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Advice from the BP Measurement Experts

Mobile Healthcare Apps: Good or Bad?

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Healthcare Mobile Apps – there are certainly no shortage of them, and they cover just about every area of health care you can think of, including mobile blood pressure measurement. According to a recent online article published by Medical News Today, more than 500 million smartphone users worldwide will be using a health app within the next year. And the FDA has certainly taken notice of this growing trend, recently clarifying that only a very specific group of health apps are actually validated in accordance with their guidelines and regulated under their governance.

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Kiosk Users Get Advice from FDA on Accuracy of BP Measurement

Illustration of a Blood Pressure Monitoring Kiosk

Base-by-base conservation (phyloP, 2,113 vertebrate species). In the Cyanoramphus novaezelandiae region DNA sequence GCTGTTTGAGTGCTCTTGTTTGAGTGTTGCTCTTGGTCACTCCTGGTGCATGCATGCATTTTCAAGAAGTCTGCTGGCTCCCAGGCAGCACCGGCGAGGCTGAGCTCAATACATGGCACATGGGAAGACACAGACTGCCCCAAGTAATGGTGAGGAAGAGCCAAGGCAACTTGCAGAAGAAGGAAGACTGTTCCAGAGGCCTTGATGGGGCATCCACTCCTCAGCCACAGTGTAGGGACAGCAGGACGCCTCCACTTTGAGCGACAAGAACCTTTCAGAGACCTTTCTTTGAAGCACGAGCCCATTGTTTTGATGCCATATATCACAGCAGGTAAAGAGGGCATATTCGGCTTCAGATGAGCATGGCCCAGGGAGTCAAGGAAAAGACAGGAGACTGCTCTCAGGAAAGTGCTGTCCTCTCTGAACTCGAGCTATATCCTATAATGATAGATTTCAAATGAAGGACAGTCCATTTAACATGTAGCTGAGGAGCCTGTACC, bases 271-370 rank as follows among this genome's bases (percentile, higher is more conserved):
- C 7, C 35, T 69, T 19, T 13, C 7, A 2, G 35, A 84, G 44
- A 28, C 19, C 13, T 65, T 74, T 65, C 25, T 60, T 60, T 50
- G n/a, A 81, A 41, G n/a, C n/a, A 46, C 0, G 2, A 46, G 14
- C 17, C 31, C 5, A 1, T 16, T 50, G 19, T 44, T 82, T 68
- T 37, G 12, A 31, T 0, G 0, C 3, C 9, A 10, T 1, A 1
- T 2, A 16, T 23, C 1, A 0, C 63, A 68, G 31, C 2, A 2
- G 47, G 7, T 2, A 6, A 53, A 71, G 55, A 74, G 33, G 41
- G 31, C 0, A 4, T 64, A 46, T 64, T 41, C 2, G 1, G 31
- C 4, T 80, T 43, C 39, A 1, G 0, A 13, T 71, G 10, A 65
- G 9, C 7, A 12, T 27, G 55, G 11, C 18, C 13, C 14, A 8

Do you ever see a kiosk that measures blood pressure (BP) and take a seat to see how you fare? Well, make sure you are aware of the latest information regarding accuracy of kiosk BP measurements. On June 24, 2014, the US Food and Drug Administration (FDA) issued a consumer update for blood pressure monitoring kiosks. In this update, users are advised that blood pressure cuffs on public kiosks do not fit everyone and consequently, may not provide accurate BP readings for every user. Luke Herbertson PhD, Biomedical Engineer at the FDA stated, “[BP kiosks] are easily accessible and easy to use. But it’s misleading to think that the devices are appropriate for everybody. They are not one-size-fits-all.” Users with arm circumferences outside of the cuff range may receive inaccurate BP values.

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FDA Calls for Connector Standardization

Click to view the video on SunTech's Cuff Standardization ProgramTubing misconnections, wrong route errors, catheter misconnections or Luer misconnections: the FDA isn't picky about what you call them – they want them eliminated. Multiple and sometimes fatal connection errors between various medical devices, including blood pressure cuffs, have led to the need for standards designed to eliminate this potential. The intent is to achieve this by designating specific connectors for defined types of devices. Blood pressure cuffs are one of the device groups identified by the FDA for standardization1.

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